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Abstract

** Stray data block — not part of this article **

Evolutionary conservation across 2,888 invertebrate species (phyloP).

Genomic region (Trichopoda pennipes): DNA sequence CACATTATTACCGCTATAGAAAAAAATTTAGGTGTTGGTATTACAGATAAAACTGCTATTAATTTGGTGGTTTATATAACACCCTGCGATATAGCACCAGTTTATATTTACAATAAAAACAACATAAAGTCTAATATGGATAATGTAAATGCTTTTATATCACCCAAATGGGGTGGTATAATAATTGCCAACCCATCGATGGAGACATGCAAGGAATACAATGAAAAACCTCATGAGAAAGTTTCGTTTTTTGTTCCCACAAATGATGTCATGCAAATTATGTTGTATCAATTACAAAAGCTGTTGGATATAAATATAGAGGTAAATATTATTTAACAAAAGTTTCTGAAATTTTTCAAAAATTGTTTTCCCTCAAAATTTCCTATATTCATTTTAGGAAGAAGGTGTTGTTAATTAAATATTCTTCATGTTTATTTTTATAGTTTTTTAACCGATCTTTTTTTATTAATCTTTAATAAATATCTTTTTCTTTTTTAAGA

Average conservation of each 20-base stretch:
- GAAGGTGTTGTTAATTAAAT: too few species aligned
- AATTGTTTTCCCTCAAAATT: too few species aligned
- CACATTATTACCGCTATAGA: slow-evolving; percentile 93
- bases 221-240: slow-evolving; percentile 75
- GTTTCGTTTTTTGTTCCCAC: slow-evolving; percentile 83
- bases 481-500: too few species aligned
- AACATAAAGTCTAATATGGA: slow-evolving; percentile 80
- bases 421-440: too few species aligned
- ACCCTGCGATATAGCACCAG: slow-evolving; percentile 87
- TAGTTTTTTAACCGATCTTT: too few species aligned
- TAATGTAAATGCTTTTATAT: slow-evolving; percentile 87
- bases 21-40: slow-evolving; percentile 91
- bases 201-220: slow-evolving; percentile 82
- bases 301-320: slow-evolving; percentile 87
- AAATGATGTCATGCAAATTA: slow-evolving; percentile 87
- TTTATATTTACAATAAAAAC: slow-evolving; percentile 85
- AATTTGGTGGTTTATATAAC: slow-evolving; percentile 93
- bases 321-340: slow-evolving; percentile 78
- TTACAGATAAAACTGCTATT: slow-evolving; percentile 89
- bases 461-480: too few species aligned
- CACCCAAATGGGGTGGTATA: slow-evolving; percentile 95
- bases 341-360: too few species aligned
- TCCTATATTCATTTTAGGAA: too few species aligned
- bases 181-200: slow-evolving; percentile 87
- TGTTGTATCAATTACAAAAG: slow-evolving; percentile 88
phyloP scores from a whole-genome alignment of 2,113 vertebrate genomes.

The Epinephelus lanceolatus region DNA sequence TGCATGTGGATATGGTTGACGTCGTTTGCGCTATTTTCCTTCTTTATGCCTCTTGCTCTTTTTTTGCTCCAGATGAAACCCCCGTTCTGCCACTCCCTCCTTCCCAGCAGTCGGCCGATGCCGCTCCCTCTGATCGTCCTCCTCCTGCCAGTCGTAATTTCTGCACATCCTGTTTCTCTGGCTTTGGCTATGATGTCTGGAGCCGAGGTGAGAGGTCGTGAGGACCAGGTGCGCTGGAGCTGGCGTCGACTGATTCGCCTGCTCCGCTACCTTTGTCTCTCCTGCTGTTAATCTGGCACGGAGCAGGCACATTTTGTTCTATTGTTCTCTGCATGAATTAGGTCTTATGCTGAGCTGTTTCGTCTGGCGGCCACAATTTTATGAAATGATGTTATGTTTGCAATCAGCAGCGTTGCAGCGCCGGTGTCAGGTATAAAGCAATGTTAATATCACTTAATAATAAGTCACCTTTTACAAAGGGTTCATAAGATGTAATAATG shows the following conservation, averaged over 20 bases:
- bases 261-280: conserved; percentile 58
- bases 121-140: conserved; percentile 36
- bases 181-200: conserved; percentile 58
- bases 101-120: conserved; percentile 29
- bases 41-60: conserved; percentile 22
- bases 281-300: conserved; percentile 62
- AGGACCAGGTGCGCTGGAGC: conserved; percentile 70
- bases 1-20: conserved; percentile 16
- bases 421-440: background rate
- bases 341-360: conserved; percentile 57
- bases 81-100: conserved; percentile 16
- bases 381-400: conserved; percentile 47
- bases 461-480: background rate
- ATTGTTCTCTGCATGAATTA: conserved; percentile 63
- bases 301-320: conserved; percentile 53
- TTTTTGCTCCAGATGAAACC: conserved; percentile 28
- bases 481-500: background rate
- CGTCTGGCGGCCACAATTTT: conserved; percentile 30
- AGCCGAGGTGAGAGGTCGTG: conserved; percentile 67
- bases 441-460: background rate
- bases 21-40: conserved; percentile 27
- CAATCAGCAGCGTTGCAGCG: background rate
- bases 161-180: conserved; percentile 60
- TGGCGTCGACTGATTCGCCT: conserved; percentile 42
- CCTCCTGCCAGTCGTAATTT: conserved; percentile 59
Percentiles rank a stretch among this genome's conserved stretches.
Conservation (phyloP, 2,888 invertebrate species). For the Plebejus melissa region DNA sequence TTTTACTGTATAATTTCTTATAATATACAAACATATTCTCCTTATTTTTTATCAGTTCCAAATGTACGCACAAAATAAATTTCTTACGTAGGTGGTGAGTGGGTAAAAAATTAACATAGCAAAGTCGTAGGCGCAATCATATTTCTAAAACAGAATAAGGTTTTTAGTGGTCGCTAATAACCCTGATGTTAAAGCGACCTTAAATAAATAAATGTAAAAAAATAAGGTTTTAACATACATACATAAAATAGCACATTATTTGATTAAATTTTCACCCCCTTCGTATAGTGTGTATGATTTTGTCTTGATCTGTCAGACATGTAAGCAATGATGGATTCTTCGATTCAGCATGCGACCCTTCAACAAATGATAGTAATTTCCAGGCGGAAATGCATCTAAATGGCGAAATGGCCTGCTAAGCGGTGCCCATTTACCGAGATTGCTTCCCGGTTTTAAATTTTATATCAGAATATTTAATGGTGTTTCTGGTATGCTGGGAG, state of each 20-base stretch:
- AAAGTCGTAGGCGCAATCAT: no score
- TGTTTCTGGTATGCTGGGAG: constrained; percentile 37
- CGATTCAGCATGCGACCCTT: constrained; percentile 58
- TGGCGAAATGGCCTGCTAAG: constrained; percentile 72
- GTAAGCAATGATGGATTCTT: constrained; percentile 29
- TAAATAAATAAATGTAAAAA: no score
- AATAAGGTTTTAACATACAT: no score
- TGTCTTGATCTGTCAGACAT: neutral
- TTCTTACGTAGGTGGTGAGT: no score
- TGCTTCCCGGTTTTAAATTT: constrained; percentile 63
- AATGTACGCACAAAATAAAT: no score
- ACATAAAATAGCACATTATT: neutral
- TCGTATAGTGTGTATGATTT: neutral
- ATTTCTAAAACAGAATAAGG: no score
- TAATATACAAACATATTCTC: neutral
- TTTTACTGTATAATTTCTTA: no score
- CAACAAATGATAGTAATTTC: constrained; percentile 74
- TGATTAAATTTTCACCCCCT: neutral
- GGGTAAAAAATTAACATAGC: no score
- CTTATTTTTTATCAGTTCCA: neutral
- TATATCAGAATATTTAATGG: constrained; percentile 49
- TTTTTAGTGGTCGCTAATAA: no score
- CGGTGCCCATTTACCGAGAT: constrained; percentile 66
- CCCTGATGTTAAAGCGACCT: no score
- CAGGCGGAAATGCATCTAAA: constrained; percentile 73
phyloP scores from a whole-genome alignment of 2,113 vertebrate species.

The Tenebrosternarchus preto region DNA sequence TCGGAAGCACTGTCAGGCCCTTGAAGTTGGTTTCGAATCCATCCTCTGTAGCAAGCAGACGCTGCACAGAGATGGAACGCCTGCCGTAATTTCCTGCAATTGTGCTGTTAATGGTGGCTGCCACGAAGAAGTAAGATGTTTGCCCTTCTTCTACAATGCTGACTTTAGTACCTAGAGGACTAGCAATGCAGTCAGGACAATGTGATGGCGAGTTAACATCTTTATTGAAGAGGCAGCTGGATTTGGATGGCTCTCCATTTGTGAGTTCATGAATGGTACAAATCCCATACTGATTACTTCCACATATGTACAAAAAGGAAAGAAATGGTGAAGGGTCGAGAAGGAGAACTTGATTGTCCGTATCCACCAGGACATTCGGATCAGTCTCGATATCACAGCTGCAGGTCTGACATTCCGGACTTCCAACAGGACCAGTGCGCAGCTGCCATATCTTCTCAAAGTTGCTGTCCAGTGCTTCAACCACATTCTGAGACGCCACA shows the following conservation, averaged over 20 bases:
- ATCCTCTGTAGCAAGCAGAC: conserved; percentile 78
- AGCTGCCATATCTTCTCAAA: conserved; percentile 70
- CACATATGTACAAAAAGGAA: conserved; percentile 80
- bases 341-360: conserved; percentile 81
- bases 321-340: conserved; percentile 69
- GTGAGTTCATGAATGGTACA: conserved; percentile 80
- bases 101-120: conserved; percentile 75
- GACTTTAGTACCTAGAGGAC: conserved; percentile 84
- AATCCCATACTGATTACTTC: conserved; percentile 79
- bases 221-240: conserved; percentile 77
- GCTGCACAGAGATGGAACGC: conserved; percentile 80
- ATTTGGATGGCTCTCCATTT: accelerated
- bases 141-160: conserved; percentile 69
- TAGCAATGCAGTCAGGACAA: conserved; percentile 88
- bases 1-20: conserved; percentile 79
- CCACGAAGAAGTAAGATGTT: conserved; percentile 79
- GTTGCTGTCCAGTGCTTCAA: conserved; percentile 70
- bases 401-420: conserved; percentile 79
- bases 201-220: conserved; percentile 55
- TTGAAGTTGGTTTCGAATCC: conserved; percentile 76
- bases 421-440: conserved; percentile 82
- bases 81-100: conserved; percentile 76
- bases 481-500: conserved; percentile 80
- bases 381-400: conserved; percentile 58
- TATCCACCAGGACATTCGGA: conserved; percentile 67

Human parturition is compared to that of other primates with the view to critically examining Trevathan's (1987, 1988) hypothesis that human beings require a midwife during parturition because of unique human physical and physiological traits. The supposed vast differences, both biological and social, between human childbirth and nonhuman primate parturition are questioned, using historical, ethnographic and fossil data. It is concluded that many of the complications associated with the human birth process may be the result of the Western practice of giving birth lying down, and that a midwife is not an obligatory adjunct to childbirth.

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